01:24:46 [Speaker Changed] Out. It’s not bizarre, but Bazaar as in an Arab market Right. Or something.
Right. And he has a very entertaining range of guests, and I like him. The other one that’s a bit different
is the New Yorker has writers and Es essays choose one of their favorite pieces of fiction and reads it on
a podcast,
01:25:10 [Speaker Changed] Reads their own fiction or someone else’s. No,
01:25:11 [Speaker Changed] It reads someone else’s fiction. Oh, really? And, and then the fiction editor
of the New, the New Yorker, Deborah ResMan, who was Danny Kahneman’s daughter-in-Law, I think
Huh. Discusses the, in a lengthy conversation after the reading. And I find those absolutely fascinating. I
mean, I’ve always liked short stories and hearing people really, people who spend their lives thinking
about short stories, talking about them is, is quite a revelation. So those are two of my favorite
01:25:42 [Speaker Changed] I, I have a flight coming up. I’m going to definitely download some of those.
01:25:47 [Speaker Changed] Absolutely.
01:25:48 [Speaker Changed] Let’s talk about mentors who, who helped shape your career.
01:25:53 [Speaker Changed] Someone we haven’t talked about was a man called Sir Richard Stone, who
was a, who worked for Keynes during the war on helping to pay for the war when Keynes was working
on that. And he got an Nobel Prize for his work on national income accounting. And I always wanted to
be like him. And he was very kind to me. And you know, he had a wonderful dinner table where all alsos
of interesting people came for meals. He was a real wine connoisseur and he wrote beautifully and he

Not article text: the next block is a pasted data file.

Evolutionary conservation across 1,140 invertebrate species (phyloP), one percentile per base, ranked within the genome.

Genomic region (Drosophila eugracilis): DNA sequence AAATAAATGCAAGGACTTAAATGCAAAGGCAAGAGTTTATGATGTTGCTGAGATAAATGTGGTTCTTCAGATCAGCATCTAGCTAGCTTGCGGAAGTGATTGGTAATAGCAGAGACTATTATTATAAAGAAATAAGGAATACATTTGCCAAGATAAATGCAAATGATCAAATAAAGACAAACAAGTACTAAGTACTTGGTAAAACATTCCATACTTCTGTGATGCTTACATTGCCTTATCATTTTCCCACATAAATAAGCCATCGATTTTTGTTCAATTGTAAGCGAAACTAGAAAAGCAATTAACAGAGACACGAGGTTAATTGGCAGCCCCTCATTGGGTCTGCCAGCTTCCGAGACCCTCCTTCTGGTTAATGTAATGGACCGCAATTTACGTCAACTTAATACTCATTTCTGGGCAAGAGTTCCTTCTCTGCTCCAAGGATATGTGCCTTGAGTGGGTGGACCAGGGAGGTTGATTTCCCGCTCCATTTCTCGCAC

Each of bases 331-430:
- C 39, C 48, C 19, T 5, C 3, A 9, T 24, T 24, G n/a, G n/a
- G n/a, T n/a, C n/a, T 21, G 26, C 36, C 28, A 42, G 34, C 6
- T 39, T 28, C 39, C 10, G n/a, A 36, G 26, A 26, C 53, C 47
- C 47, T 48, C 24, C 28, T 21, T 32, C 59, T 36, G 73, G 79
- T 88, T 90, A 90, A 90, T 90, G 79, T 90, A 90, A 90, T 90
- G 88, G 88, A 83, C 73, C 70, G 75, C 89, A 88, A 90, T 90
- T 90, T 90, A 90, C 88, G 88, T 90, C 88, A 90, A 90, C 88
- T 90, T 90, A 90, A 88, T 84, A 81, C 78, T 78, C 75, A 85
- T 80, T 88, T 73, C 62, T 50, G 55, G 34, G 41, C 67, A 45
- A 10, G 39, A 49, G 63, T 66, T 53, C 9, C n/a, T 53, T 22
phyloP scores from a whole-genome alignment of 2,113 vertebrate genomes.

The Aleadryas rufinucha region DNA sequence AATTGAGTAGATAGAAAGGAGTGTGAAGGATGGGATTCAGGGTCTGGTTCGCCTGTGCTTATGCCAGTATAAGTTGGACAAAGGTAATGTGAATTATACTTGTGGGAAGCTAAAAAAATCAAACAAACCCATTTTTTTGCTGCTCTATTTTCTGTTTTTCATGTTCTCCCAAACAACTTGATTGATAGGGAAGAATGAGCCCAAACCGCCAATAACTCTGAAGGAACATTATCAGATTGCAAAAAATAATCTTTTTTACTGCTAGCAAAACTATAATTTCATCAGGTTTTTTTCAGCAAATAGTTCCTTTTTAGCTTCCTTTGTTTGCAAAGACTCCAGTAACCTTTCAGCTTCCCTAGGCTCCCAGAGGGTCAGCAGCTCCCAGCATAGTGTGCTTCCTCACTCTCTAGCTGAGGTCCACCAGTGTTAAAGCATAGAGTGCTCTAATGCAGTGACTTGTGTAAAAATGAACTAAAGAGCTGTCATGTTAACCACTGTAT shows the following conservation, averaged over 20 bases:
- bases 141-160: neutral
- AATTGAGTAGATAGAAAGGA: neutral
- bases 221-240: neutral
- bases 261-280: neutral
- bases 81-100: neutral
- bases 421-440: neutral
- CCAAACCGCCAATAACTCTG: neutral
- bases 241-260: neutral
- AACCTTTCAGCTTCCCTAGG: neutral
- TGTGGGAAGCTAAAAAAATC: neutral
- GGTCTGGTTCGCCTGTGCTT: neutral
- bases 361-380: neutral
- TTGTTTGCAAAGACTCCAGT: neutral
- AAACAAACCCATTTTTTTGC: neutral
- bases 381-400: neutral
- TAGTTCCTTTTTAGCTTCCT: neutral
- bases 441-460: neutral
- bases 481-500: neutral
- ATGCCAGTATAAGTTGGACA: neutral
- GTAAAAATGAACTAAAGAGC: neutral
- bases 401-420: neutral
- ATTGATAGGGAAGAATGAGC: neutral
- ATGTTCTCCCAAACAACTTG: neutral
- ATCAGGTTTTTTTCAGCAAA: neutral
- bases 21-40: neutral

was a real empiricist. So these were all the things I wanted to be.
01:26:30 [Speaker Changed] How, how did you, how did you know him?
01:26:32 [Speaker Changed] Well, I was just, when I came back from the Bank of England, which I was so
memorably unsuccessful, he had a research project funded by someone or other, and I was a lowly
research assistant on that for five years or something. So about the lowest job you can ever have in
academia. I think.
01:26:52 [Speaker Changed] So, so let’s talk about books. What are some of your favorites and what are
you reading right now?
01:26:57 [Speaker Changed] Well, I like detective novels though. I think of that as a sort of guilty
pleasure and being a good Calvinist. I try to ration that a little bit. I love the, the Ian Rankin books about
Edinburgh, for instance, and
01:27:14 [Speaker Changed] Ian Rankin.
01:27:15 [Speaker Changed] Ian Rankin.
01:27:16 [Speaker Changed] Ian Rankin. Gotcha.
01:27:17 [Speaker Changed] And he has a detective called John Rebus, who, who’s one of these
emotionally underdeveloped cops who is very smart, but has problems with these emotions. I like those
a lot. And, but I read a wide, I try to alternate between work and, you know, so I’ve been reading and I at
Marty’s book on the bankers have no clothes Right. About how banks ought to have be made to have
more capital than they have, which I was reading the newspaper yesterday. They’re now taking out huge
ads at National Air Union Station and so on, demanding that they don’t have to do that.
01:27:59 [Speaker Changed] Well, it’s gonna affect profitability if they
01:28:01 [Speaker Changed] Do well, that’s right. But they’re getting profits at the, at the expense of
putting all the rest of us at risk. Right. And, you know, that that’s one of the takers that we’re talking
about as opposed to makers that we need to do something about. And we haven’t really talked about
banks, and I don’t know as much about them as I know about healthcare, but there’s a similar amount of
rent seeking going on in both those to,
01:28:24 [Speaker Changed] To say the very least.
01:28:25 [Speaker Changed] To say the very least in both of those industries. And I’m reading Paul Thous
in new book about George Arro. Huh. And it’s about, it’s a novel and it’s a novel about oral’s early days
in the Burmese police.
01:28:41 [Speaker Changed] Huh. That sounds really interesting. It
01:28:43 [Speaker Changed] Is. Very good.
01:28:44 [Speaker Changed] Our final two questions. What sort of advice would you give a recent
college grad interested in a career in any of the sort of economics work that you’ve done?
01:28:55 [Speaker Changed] I think it’s, it’s advice that I would probably have moved away from, but it’s
still true, which is you really need to learn as much math as you can handle. And in finance and in many